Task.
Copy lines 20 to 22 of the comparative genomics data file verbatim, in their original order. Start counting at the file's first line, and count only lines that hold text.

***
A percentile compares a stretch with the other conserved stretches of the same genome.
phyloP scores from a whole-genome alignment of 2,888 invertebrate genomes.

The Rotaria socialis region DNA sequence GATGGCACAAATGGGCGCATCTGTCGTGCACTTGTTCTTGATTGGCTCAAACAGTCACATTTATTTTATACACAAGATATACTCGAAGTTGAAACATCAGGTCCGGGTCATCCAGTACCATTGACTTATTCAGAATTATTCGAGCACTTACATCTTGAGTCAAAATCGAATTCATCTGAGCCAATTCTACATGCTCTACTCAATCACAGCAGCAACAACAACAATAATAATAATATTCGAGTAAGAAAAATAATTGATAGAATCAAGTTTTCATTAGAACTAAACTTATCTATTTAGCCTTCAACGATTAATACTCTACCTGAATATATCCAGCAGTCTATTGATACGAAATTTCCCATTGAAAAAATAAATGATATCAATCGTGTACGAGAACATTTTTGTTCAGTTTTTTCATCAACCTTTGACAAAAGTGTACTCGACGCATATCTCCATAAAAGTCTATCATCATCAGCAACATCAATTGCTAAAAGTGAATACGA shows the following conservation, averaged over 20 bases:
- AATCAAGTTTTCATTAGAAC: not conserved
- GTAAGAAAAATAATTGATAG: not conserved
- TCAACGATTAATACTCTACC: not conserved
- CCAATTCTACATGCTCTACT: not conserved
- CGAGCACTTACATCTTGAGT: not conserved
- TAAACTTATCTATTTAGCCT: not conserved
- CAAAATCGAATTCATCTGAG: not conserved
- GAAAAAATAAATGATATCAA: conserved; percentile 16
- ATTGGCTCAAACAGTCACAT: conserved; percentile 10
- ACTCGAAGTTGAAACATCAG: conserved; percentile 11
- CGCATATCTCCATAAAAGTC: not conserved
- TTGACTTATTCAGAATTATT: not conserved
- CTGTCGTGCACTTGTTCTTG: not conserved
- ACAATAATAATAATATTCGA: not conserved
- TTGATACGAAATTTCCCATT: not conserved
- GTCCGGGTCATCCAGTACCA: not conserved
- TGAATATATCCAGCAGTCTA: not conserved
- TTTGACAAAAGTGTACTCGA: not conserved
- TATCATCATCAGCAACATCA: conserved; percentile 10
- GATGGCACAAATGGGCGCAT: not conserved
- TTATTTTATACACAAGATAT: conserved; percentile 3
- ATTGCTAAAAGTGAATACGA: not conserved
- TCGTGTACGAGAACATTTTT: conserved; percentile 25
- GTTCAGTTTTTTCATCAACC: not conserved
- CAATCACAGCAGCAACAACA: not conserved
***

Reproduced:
- TGAATATATCCAGCAGTCTA: not conserved
- TTTGACAAAAGTGTACTCGA: not conserved
- TATCATCATCAGCAACATCA: conserved; percentile 10